If ever I had a dream assignment, this has got to have been one of them. (And the job isn’t quite finished yet; there are a few other outstanding items that need to be taken care of.) Imagine being presented with a scene of near-infinite photographic opportunity by a client who says ‘I hired you because I like your work, and I don’t want to restrict your artistic vision – so go ahead and shoot as you see fit.’ Then throw in the ability to shoot with the system(s) of your choice – including film – and a couple of good lunches to boot. And a chauffeured 7-series to and from the location. I swear a) I’m not joking, and b) this doesn’t happen often, but hey: if it did, we certainly wouldn’t be able to appreciate it.
The client is a local heavy-engineering company that supplies heat exchanger assemblies, process vessels and other pressure equipment to power stations, chemical manufacturers and oil and gas concerns; they were in need of a new corporate profile, and images which showed a few things: the intensely manual and specialized (but at the same time, physically immense) nature of the work, the precision of the outcome, and the pride of the team behind it. also being involved in the creation of the final materials meant that I had a lot of creative freedom with the imagery; there’s a mix of clean, cinematic corporate stuff and a more artistic component strongly influenced by Salgado’s Workers. What takes place in the factory is undoubtedly industrial manufacturing, but having spent a good amount of time there, I can say there’s equal components of megineering and art involved. This is very much something I wanted to capture and convey in my images. In the end, I landed up with a mixture of classical documentary images of people, and abstract art in metal. I think it covered both worlds nicely.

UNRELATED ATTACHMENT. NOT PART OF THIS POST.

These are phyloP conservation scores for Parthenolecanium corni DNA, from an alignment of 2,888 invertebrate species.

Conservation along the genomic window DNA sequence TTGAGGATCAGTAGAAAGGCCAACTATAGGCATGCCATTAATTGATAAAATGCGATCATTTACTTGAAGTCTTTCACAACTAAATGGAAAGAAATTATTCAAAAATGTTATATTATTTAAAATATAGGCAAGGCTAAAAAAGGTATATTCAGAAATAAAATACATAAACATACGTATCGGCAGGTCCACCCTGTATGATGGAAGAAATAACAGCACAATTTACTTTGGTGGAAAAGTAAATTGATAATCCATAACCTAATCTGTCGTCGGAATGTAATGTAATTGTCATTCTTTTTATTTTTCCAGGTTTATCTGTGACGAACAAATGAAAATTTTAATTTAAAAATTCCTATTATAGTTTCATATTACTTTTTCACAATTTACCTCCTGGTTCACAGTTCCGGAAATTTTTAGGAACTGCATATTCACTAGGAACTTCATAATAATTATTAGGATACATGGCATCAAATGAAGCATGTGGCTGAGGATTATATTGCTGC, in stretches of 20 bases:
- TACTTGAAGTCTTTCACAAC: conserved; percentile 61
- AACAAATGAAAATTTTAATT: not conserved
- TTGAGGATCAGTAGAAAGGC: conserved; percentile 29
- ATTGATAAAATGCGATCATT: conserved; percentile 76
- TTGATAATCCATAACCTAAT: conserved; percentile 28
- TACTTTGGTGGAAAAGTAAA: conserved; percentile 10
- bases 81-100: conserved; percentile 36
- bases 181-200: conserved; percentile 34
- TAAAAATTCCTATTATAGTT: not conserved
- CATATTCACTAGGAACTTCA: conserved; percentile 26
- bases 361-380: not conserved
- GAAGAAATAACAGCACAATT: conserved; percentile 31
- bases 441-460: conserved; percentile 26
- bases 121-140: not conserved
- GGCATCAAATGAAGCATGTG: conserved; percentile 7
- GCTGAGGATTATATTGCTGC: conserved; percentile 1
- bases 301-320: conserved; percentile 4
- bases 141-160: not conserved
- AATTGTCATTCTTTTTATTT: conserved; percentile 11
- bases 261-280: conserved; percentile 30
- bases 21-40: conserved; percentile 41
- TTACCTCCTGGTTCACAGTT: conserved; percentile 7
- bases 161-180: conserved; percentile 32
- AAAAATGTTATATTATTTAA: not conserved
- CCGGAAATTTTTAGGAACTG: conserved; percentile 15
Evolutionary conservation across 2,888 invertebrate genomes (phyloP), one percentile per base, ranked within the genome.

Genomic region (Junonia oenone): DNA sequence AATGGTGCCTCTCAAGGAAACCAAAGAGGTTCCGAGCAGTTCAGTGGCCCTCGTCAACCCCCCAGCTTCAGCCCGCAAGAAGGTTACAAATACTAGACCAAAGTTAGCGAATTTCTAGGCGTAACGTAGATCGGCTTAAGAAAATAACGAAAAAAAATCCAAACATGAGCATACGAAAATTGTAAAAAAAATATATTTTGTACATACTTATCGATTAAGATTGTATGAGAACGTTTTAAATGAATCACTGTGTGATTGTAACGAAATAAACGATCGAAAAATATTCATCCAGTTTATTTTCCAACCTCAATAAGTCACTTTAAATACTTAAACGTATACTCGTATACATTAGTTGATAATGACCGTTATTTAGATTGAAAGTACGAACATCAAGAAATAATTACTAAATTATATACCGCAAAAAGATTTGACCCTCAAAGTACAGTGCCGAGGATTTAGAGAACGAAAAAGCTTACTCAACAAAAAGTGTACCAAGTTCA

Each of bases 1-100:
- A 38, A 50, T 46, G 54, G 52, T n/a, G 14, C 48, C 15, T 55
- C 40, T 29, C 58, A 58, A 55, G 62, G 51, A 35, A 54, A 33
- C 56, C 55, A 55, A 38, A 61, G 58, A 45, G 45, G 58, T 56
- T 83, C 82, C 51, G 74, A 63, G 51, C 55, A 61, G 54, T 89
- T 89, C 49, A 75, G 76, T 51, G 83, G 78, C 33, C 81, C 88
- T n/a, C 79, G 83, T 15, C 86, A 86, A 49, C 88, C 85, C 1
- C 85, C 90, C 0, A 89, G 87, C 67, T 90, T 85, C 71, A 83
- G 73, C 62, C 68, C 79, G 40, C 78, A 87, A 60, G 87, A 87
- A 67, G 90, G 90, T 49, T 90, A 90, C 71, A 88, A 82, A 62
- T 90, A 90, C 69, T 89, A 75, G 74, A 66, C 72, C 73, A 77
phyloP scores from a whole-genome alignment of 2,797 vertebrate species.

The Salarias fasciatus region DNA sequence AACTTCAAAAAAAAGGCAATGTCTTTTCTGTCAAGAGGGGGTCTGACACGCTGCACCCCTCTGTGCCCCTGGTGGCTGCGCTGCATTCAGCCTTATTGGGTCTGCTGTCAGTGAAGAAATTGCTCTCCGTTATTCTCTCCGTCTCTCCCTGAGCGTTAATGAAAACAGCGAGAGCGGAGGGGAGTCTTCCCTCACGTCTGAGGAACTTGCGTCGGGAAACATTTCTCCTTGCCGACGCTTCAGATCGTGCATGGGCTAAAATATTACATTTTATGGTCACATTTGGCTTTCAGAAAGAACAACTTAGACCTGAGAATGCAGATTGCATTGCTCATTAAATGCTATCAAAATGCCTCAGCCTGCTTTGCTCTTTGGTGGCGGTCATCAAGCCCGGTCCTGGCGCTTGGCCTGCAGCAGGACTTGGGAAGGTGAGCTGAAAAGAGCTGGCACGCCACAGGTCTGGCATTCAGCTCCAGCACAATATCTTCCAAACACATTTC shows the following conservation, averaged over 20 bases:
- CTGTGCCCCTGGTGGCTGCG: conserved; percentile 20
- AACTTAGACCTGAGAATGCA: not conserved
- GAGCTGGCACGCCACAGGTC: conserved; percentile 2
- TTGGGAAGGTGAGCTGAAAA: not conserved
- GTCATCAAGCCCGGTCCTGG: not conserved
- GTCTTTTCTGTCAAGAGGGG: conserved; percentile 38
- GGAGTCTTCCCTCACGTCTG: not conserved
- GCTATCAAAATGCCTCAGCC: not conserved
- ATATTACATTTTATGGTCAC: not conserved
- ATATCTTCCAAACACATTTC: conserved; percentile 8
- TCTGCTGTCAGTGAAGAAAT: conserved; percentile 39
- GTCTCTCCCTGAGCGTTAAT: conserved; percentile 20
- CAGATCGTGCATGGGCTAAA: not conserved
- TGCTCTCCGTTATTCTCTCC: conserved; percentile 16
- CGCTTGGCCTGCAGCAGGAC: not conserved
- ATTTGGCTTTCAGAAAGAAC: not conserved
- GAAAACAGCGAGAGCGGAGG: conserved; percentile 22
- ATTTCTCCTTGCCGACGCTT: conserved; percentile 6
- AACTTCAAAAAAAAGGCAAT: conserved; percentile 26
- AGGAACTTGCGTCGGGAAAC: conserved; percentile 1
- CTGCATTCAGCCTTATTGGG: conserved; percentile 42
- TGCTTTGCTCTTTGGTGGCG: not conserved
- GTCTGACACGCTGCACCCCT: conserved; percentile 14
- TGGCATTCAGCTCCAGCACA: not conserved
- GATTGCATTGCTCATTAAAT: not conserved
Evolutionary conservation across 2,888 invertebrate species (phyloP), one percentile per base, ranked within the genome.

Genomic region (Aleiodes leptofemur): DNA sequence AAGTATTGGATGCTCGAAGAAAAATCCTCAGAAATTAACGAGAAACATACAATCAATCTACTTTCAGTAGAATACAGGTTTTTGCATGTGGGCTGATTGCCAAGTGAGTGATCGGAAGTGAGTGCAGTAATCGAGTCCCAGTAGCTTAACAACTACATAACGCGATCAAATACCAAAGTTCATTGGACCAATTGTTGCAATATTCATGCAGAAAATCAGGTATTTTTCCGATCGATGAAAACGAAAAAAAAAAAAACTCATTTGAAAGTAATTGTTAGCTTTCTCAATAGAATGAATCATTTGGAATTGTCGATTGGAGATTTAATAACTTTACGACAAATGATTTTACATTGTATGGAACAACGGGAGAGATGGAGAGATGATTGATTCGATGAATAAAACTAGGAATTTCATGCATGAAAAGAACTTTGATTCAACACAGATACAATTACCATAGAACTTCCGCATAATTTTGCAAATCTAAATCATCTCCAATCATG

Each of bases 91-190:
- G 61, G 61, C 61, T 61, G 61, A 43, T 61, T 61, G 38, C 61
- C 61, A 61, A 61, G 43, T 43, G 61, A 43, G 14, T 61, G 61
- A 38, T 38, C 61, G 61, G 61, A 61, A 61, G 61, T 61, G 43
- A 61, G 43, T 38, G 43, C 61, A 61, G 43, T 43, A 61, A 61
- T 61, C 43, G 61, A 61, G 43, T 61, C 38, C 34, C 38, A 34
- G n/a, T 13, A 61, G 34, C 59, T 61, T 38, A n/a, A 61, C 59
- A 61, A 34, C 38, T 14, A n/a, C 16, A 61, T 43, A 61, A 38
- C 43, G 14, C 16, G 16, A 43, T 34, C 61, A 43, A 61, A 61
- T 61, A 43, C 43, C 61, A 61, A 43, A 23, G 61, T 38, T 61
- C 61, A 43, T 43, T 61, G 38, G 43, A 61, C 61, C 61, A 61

Let’s start with the obvious: it’s a very hazardous environment to work in; there are arc welders, sparks, grinders, heavy objects, hot objects, things to get your fingers caught in, cranes moving overhead, sharp bits of metal (a careless step resulted in a cut boot; I’m just glad I was wearing thick leather ones) and various chemical hazards. I had a chaperone at all times for my own safety, and I definitely felt better with than without. You of course have to be careful where you place anything, and not leave any optical elements exposed for longer than necessary – the dust in the air could potentially be very harmful to lenses and sensors, especially if inadvertently polished in while trying to clean something. I even worked out of a top-loading bag (a Billingham 555) to avoid having to open a roller suitcase on the floor where things might fall into it or it might get tripped over. It also has the benefit of being able to be moved quickly if it’s in the way.
Since I typed this at the normal speed, you can probably conclude that I didn’t lose any fingers. The only minor injury I sustained was when carelessly collapsing my tripod, I clipped a finger between two of the leg locks – let me tell you, the leg locks on a Gitzo 5 series are seriously chunky…and painful. That aside, my equipment performed flawlessly. What did I bring? Over the course of several sessions, I was carrying varying combinations of:
- Hasselblad system – 501C, 50/4 CF FLE, 80/2.8 CF, 120/4 CF lenses (this was before my digital back or 150mm arrived; I’d definitely have liked a bit more working room between me and some of the hotter areas than the 120 could give). Also a cable release, my Voigtlander VC-Meter II and three film magazines – one loaded with 100, one loaded with something faster (400 or 800) and a spare.